terior Department employees in Washington and,
after all expenses had been paid, there remained
$100 which was turned over to the War Work
There is nothing of the emotional about the
work of the Association. Its activities are char
acterized by businesslike methods which give its
rooms the appearance, almost, of a commercial es
tablishment, for its organization has been effected
along strictly practical lines. The results of the
first four months of effort appear in the reports
made by Mrs. Lane which show that in Septem
ber, October, November and December there were
made, packed and shipping the following hospital
garments and articles: 348 sheets, 552 pillow
cases, 132 face and 132 bath towels, 302 suits of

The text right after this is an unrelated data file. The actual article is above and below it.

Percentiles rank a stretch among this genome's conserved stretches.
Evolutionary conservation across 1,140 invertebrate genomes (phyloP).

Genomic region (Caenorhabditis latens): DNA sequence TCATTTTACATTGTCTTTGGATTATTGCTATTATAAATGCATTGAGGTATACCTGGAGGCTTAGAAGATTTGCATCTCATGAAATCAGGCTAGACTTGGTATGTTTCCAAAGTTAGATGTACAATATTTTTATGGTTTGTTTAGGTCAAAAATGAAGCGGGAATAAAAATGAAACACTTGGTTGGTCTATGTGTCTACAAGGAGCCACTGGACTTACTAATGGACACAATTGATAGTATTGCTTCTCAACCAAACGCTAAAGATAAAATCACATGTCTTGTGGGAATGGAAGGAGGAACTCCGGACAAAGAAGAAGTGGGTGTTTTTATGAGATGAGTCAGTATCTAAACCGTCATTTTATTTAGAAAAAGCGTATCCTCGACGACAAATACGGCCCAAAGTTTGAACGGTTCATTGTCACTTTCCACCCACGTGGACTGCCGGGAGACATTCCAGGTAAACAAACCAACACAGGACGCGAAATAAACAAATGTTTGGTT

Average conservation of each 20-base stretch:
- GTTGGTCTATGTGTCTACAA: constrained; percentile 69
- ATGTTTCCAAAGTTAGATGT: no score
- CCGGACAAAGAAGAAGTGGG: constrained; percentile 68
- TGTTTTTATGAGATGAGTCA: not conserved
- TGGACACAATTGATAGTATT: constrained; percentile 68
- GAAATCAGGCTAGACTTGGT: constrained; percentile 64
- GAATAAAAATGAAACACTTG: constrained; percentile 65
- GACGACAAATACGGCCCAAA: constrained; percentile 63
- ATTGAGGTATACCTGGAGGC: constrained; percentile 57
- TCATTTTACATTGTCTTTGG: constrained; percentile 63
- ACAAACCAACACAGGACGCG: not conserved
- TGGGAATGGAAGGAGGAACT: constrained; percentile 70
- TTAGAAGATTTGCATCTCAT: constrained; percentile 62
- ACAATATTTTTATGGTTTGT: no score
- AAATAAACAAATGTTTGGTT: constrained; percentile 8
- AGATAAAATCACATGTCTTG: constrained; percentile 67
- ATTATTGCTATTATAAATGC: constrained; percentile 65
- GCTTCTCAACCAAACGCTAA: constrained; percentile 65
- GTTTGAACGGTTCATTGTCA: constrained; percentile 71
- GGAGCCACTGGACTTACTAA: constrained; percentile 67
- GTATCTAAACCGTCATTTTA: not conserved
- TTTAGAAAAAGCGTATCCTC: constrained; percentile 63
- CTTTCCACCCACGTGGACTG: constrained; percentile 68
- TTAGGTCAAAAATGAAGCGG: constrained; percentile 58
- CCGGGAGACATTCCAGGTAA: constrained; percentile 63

pajamas, 114 suits of underwear, 108 day shirts,
56 hospital shirts, 11 bath robes and 2 pairs of
slippers. There also were knitted and shipped 216
pairs of woolen socks, 124 sweaters, 92 helmets,
49 scarfs or mufflers and 15 pairs of wristlets.
Besides the garments and other articles there
have gone across a large quantity of absorbent
cotton, a thousand yards of uncut gauze, 100 rolls
_of thrfrp-inoh bandages anjd-^JjL-Ku^^Jj^b-Jaan^-
dages. Gift .bundles for convalescents leaving the
hospital are made up by the Interior women in
which are shaving soap and brushes, tooth brushes
and powder, wash cloths, combs and brushes and
the like and the women of the Pension Bureau clip
entertaining stories, jokes, illustrations and other
matter from newspapers and magazines and paste
them in scrap books to help the sick and wounded
boys pass the time away. Of these scrap books
over a thousand have "gone across" and the proba-
RED LAKE, MINNESOTA, MARCH 1, 1918. NUMBER 17
TNty|qpr A-I^PHW Wf^^riijp^j.jiti Mw!i.l, juj, .jO^